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Gemmel

Losing A Pet

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I have three dogs and the eldest is very poorly. Didn't think he would be here today based on how he was in the week, but I cant believe how much it has hit me.

 

I have had him from 6 weeks old and he is now 12 (Springer Spaniel) but without a stiff upper lip, I would be a blubbering wreck.

 

Happy to take the big girls blouse and soft woss comments that might follow.... (I use to get so annoyed when people would ring in and tell me they couldn't come to work because their cat had died etc. and I have no intention of taking a day off, but maybe this is karma).

 

Never had a pet to lose previously , so this is a first but never expected it to be this hard.

 

Normal or Man up?

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Nah, its horrible losing a pet when you've had them for so long. Dogs especially IMO. Our old family dog died nearly 20 years ago now, I'd grown up with him and I cried like a baby when we had to put him down, despite being in my early 20s! Yet I still think about him absolutely loads.

 

Whenever I visit my parents house there's still a part of me thinking/longing to see his face pressed against the window.

 

Dogs :adore:

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I've never had a pet of my own, but my son lost his hamster when he was about 11, it wasn't the loss of the pet that got to me, but my son's reaction. We discovered Hammy had coped it before school & nipper was fine all day. When I got home from work I dug a grave & we had a little funeral service, just me, him & a rigid hamster (in a box), I asked if he wanted to fill the hole, after one or two trowel fulls he asked if I could finish it. He went & sat on the garden bench, when I looked round he was quietly sobbing to himself - that really cut me up, I had to do the stiff upper lip thing for his sake, but inside I was in turmoil.

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Sorry to hear about it Gemmel; I wasn't right for weeks when our pooch died, and I broke down when we buried the fella.

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For many, when you take a pet it's an unconditional thing, you raise them, nurture them. They make you angry when they soil or are sick, they make you laugh with their antics. You bond with them. You might even find yourself sharing your thoughts out loud with them. So to lose them is painful and you do get upset and grieve.

 

I've had cats for almost all my life (58 yrs old) and each one's passing is uniquely sad.

 

Sorry to hear of your impending loss.

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Sorry to hear about it Gemmel; I wasn't right for weeks when our pooch died, and I broke down when we buried the fella.

 

Cheers Pap..... Seems we might have some common ground after all. :) :)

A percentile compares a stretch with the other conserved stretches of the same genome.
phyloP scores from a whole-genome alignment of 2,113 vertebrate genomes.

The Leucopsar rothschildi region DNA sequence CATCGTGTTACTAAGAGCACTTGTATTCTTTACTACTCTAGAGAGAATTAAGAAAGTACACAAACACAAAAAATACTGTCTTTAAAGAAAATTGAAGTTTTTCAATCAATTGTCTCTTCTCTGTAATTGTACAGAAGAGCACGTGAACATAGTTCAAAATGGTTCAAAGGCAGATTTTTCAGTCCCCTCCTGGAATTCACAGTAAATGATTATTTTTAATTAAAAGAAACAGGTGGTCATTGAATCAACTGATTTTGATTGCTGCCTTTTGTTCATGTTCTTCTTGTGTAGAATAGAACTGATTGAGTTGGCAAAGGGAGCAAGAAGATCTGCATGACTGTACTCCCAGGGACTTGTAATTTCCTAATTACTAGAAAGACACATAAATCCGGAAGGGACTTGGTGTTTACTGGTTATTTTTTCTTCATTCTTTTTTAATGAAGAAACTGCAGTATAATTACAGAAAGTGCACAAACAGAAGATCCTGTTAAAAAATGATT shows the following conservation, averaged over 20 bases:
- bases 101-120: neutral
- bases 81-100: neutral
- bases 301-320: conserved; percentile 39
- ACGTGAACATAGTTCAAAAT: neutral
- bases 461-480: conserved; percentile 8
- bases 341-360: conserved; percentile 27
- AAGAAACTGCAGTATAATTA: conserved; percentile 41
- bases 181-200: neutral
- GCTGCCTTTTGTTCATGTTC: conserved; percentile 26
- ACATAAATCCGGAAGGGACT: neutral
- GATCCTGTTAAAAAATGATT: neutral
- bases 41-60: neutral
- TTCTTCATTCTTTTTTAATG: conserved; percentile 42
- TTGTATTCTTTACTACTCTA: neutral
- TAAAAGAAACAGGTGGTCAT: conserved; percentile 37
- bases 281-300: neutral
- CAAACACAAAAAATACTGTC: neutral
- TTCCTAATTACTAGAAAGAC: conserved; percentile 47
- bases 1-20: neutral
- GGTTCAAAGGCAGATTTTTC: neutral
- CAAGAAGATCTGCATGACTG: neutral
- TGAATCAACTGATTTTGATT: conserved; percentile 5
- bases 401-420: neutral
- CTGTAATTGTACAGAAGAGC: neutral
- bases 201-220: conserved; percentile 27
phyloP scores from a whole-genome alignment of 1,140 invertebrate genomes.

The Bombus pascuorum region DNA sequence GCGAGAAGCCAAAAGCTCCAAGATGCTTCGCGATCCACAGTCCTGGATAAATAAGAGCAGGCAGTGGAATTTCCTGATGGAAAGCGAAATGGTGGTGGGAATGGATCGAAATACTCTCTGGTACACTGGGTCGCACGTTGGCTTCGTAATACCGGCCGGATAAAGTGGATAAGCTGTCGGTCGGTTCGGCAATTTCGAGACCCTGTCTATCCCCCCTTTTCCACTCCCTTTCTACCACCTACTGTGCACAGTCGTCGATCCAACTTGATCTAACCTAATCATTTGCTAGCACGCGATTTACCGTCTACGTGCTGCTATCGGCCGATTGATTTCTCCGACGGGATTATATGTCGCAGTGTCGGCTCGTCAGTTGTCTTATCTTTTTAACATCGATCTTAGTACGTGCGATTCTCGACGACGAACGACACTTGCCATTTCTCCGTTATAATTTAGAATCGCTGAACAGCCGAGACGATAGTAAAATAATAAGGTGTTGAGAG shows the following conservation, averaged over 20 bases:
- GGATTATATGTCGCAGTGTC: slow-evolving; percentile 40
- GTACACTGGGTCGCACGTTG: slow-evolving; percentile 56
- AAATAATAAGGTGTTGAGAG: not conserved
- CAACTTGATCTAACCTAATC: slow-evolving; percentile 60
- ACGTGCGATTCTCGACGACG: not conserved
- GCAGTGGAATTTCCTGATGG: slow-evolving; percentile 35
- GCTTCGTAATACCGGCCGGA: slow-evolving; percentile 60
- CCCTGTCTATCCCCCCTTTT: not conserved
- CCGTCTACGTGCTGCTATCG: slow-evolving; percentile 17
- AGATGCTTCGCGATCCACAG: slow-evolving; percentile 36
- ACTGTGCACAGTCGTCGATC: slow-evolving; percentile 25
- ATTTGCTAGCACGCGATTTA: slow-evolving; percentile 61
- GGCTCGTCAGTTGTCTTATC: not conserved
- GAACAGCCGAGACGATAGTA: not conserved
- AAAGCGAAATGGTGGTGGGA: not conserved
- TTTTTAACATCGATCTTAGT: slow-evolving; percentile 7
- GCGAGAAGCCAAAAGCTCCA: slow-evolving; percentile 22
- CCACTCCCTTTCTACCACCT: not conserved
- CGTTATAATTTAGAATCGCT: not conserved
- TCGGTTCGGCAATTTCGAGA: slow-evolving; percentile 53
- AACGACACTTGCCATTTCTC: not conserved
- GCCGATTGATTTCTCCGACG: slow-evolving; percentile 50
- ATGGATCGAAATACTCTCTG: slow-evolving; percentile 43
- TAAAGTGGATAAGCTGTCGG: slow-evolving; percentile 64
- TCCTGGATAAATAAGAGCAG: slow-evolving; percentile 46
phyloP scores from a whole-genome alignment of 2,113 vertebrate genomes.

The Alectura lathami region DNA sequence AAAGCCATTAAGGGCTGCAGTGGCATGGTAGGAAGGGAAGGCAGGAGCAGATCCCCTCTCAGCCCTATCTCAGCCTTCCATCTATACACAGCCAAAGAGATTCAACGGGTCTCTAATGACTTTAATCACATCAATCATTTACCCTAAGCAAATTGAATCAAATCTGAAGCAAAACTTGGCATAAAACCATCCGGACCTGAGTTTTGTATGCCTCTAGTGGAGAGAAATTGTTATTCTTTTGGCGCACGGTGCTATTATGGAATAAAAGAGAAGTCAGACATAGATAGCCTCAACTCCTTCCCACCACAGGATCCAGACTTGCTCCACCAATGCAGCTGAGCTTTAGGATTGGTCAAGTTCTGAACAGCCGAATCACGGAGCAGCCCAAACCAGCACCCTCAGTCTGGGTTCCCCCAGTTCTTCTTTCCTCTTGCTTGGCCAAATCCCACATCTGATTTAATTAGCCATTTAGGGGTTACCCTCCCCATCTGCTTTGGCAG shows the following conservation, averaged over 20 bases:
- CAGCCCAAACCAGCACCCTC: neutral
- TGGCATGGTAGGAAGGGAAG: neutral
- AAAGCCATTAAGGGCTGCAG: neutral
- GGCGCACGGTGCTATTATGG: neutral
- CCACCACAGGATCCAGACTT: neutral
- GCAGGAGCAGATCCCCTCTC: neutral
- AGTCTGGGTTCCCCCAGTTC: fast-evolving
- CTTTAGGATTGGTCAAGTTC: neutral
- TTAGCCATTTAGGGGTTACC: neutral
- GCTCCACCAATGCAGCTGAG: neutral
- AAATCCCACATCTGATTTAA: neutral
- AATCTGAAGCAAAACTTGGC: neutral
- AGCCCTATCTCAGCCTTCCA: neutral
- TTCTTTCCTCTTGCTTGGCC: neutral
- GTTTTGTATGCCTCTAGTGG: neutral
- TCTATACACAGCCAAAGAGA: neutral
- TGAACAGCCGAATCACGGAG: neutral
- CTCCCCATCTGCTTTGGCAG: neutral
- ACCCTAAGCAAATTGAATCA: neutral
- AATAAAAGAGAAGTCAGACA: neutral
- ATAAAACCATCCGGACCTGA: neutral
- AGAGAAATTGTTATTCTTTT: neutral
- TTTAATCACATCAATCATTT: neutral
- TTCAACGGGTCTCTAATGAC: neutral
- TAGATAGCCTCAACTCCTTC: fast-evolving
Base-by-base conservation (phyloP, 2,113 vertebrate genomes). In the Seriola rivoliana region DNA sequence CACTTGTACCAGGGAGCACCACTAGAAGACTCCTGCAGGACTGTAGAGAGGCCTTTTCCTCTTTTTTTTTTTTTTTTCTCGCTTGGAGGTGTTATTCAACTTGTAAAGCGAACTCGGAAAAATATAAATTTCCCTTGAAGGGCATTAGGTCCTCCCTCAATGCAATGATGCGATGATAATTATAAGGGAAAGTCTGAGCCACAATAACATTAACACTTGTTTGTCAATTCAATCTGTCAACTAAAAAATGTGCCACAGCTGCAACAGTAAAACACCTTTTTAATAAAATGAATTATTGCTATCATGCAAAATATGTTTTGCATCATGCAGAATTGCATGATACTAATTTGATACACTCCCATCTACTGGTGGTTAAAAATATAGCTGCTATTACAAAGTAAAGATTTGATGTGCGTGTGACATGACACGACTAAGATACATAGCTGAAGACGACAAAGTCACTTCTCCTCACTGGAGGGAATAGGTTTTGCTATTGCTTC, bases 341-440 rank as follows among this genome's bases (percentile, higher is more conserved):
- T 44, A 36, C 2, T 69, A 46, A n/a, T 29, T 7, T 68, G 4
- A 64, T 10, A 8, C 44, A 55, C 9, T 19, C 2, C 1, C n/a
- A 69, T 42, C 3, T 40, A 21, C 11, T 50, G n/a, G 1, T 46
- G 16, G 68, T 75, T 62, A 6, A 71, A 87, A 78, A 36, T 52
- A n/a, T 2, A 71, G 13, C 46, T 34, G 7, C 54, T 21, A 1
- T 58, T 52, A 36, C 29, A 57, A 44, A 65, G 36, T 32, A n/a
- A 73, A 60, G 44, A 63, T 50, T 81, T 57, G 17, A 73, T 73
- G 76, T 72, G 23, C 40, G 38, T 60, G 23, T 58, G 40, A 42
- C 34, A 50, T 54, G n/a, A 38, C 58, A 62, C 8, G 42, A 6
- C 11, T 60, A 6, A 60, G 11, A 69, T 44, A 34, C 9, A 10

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I know most chaps don't like cats much but I've had to euthanise 2 16 year old cats recently and that was a bloody horrible experience to go through. They were part of the family. Having kids grieve as well was awful

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I understand the pain of losing a pet.

It's just the owners which compare it to losing a kid which is beyond me.

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Had to have the last cat I owned put down a few years ago - she was over 18 years old and I cried like a baby (I was 49 at the time). We have a cocker spaniel who'll be two in June - if anything happened to him I'd be in bits. As others have said above, it's a grieving process.

 

Sorry to hear about it Gemmel; you'll need time to get over it but you will do. Having the other two dogs will help, though they'll miss him as well I'm sure.

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It's natural to grieve when a beloved pet dies. We lost are Boxer Ruben (John) Six years on the 30th of this month. Gave us a super 10 years. Body beautiful but brain dead. Never got another dog but wished we did years ago

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Quite normal Gemmel, lost my Dog last year. Was awful taking her in for a confirmation ex ray knowing I wouldn't see her again. Was a right mess. They are a big part of your life & give unconditional love. You are bound to miss them, even my other two younger dogs were really strange for a few weeks after.

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Sorry to hear that Gemmel. A pet is part of the family and even though you know that they don't live forever it's still a sad loss. We lost our Norfolk Terrier when I was in my late teens. We don't know what happened to him, he just got out of the garden and never came back. We think he was run over by a car but never had any proof. He was my best friend.

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What's the most exotic pet anyone has ever cried over?

 

Can't imagine getting too attached to a bird for some reason.

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Wasn't really keen on dogs despite growing up with them and mum and dad always had them.

 

Fast forward to my little girl persuading me to get one a couple of years ago , and I've turned soft. The thing about them is they give you unconditional love, ours is so happy and pleased to see us he melts your heart. Im the only one who walks him, twice a day no matter what and a couple of trips a week to different dog friendly ale houses. He's a great pub dog.

 

I dread to think how I'll feel when he's gone, we've had him from a puppy. The daft twt eat a sock a few months back and needed major sugery, mrs duck and the kids were in a right state worrying about him. I was in a right state when I saw the bill £1300, luckily the insurance coughed up, but you know what, I would pay for anything he needed and I never thought I'd get like that.

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I keep fish.

They die regularly.

I scoop their lifeless, lank bodies up and dump them in the bin.

Then I buy better ones and hope they live.

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I keep fish.